Brand new age-verification checks for online casinos have come into effect in the UK this week. As of yesterday, when the new rules were rolled out, no UK online casino is allowed to accept a new player before verifying their name, address and date of birth.
These new regulations come from the United Kingdom Gambling Commission, in a bid to curb under-age gambling and to prevent harm. Previously, online casinos had a 72-hour window to perform such checks. Yet, the UKGC ruled that the time period was too long as it was not effectively protecting the vulnerable.
Whilst, on the whole, the new checks shouldn't inconvenience regular online casino players, they may lead to changes in how you sign up and join a new casino. Read on to learn more about the new requirements and how they may impact you.
The New Verification Checks
As we've just mentioned, new age-verification checks have come into effect for online casino players in the UK. These checks have been put into action to not only stop underage gamblers, but to ensure that every casino knows exactly who is playing at their site. This should help with crime, such as money-laundering, as well as checking that problem gamblers are not signing up under another name.
The new checks come under the UKGC's Licence conditions and codes practise (LLCP) legislation. This means that every single licensed online casino, sportsbook, bingo site or lottery in the UK will have to comply and so you should expect to see changes to your favourite gaming destinations.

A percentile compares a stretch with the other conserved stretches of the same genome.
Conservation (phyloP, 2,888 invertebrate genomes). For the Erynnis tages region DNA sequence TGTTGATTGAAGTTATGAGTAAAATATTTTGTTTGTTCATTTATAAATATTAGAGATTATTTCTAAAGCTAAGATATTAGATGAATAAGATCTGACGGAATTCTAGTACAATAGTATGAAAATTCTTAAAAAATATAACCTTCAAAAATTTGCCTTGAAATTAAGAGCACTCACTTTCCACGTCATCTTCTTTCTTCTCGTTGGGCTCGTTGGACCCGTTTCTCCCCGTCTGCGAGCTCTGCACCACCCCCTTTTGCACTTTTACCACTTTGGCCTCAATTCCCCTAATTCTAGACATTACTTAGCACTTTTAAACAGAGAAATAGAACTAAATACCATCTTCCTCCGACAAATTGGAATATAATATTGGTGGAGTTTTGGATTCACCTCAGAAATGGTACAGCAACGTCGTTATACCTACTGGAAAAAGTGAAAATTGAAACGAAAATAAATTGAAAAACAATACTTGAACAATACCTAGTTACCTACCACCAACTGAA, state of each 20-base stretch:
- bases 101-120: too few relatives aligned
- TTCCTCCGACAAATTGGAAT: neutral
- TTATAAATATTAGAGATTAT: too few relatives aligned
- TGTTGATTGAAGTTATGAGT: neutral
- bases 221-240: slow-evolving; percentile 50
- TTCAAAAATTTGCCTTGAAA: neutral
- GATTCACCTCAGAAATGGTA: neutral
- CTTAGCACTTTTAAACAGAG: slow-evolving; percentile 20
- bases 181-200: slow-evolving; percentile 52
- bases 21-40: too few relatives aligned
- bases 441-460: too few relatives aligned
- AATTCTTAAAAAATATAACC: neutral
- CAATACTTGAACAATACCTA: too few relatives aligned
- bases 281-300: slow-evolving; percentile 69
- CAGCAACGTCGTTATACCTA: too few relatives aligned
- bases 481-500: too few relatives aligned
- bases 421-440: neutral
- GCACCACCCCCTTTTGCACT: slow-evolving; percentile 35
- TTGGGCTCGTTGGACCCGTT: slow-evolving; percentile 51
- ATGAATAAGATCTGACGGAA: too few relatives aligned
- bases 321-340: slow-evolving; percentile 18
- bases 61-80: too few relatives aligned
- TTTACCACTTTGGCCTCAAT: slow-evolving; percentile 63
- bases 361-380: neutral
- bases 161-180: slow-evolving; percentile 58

Back in February, the UKGC announced the proposed changes to the LLCP rules, in their ‘consultation response‘ document. As the name of the document implies, this was published after the commission held a 12-week consultation with operators, consumers and gambling support bodies.
In the ‘consultation response' document, the UKGC outlined two main reforms: stricter age verification checks and stricter identity verification checks for remote betting and gaming operators.
In terms of age verification, licensees will now have to verify the age of any customer before the customer can:
- Deposit funds into their account
- Access any free-to-play games which may be available
- Gamble with their own money, bonus money or free bets
In addition, the Gambling Commission has also introduced a new licence condition that requires all operators to:
- Verify, as a minimum, the name, address and date of birth of a customer before allowing them to gamble
- Ask for any additional verification information as soon as possible
- Inform customers, before they deposit funds, of the types of identification documents which will be required and how it should be supplied
- Take reasonable steps to ensure that the information on customer identities remains accurate and up to date
How Will the Changes Affect You?
As a general rule, so long as you are of age and are who you say you are, the new verification check shouldn't impact your gaming experiences hugely.
However, there will be some new steps involved in signing up to a casino and claiming welcome bonuses. Such new measures may include: